Events & Campaigns
Beyond Good Intentions: The Risks of Orphanage Tourism
Orphanage tourism, a subset of voluntourism, has grown in popularity in recent years. Many well-intentioned travellers are drawn to the idea of helping vulnerable children in developing countries. However, it is important to recognise that there are associated risks with this practice that many people are not aware of.
Although their motives are praiseworthy, the potential harm inflicted upon children is higher than people think, leading reputable NGOs to discourage the continuation of this type of volunteering. According to ECPAT International, approximately 8 million children are living in institutions worldwide and the number of orphanages in popular tourist destinations has increased by 65% between 2000 and 2010.
Certain countries have become hotspots for orphanage tourism due to factors such as poverty, weak regulation, and high demand from well-intentioned tourists. Some of the most affected countries include Cambodia, India, Nepal, Thailand, Peru, Costa Rica and parts of Africa. These regions attract a significant number of visitors, making them susceptible to the risks of child exploitation.
The real dangers
Many NGOs such as UNICEF, ECPAT International, Save the Children, Terre des Hommes and more, have extensively researched and documented the dangers associated with orphanage tourism. Children in these institutions may face:
- Institutionalisation: The practice of keeping children in orphanages, only to attract volunteers and donations, making this a never-ending cycle. It could damage their emotional and psychological development, as they lack the love, care, and stability of a family environment.
- Psychological Harm: Children in orphanages often face neglect, emotional trauma, and a lack of individualised care. Frequent interactions with volunteers, who form temporary attachments, can lead to emotional instability and attachment disorders.
- Disruption of Education: The constant flux of tourists disrupts the educational routine of children in orphanages. The focus shifts from providing quality education to entertaining and accommodating visitors.
- Sexual abuse and exploitation: Bad actors may use images or videos of children to attract visitors and donations. Pictures of malnourished children can be circulated online, enticing tourists to visit and support orphanages, unknowingly contributing to perpetual abuse. These establishments also may subject children to abusive situations and the production and/or distribution of CSAM for financial gain. The presence of unvetted volunteers and visitors increases the risk of access to vulnerable children, enabling opportunistic individuals to exploit them. In some cases, there are the visitors themselves that coerce children to perform explicit acts or capture and disseminate explicit images and videos without their consent.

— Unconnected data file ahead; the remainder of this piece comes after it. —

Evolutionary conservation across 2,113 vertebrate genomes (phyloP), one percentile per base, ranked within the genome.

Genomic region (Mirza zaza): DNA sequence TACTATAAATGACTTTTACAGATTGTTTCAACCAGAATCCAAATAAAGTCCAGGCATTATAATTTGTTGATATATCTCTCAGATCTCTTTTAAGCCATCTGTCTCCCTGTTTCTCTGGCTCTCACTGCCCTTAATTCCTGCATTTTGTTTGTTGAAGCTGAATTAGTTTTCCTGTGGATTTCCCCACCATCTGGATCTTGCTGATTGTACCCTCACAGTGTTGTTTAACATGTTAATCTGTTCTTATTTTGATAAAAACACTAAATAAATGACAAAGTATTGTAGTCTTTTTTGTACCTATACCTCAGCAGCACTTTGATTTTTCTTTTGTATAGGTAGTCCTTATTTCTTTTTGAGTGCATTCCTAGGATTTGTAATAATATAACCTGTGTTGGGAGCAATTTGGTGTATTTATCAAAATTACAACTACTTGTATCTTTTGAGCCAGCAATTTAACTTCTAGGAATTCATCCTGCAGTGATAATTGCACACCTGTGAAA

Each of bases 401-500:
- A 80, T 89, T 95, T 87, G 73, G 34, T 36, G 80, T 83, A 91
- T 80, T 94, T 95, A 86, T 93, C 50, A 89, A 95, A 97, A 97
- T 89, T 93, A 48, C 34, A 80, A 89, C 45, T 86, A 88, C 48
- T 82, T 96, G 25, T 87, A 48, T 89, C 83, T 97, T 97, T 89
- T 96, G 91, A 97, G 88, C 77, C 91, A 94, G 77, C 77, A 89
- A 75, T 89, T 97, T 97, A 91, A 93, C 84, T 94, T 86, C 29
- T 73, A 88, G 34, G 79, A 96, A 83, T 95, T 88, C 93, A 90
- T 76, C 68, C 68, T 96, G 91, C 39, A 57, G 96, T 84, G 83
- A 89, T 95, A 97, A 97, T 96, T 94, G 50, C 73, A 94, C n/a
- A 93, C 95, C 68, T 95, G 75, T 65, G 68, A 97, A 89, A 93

- Trafficking: The increasing demand for volunteer opportunities has led to the emergence of fraudulent institutions that exploit children for profit. Some children are separated from their parents or trafficked to meet the demand for vulnerable beneficiaries. For instance, UNICEF states that even though the number of orphans has fallen in Cambodia, the number of orphanages has doubled between 2009-2014.
Collaborative efforts to protect children in orphanages
Safeguarding children in the context of orphanage tourism requires strengthened measures and bigger efforts from governments, NGOs, tourism agencies, local communities and tourists.
- Governments should enforce strict regulations to prevent the spread of exploitative orphanages. Effective licensing and regular monitoring can help identify and shut down establishments engaging in exploitation.
- Raising awareness among tourists about the risk associated with orphanage tourism is crucial. Travel agencies, airlines and online platforms should provide accurate information about responsible travel practices, including avoiding visits to orphanages.
- Supporting community-based care: Rather than investing in orphanages, efforts should focus on empowering local communities to provide care for vulnerable children within their own families or in small-scale residential settings. This approach ensures the child’s best interest, reduces the risk of exploitation and creates sustainable solutions.
What can we all do?
To combat orphanage tourism effectively, it is vital to report any suspicious activities. If you suspect a case of child abuse or exploitation, contact the local police or child protection organisations, providing them with all the necessary details to investigate the case. Whereas, if you encounter online harmful material, it is important to report it immediately to the local hotline. To find the local hotline of a country you can visit INHOPE.
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Safeguarding children in the context of orphanage tourism requires strengthened measures and bigger efforts from governments, NGOs, tourism agencies, local communities and tourists.'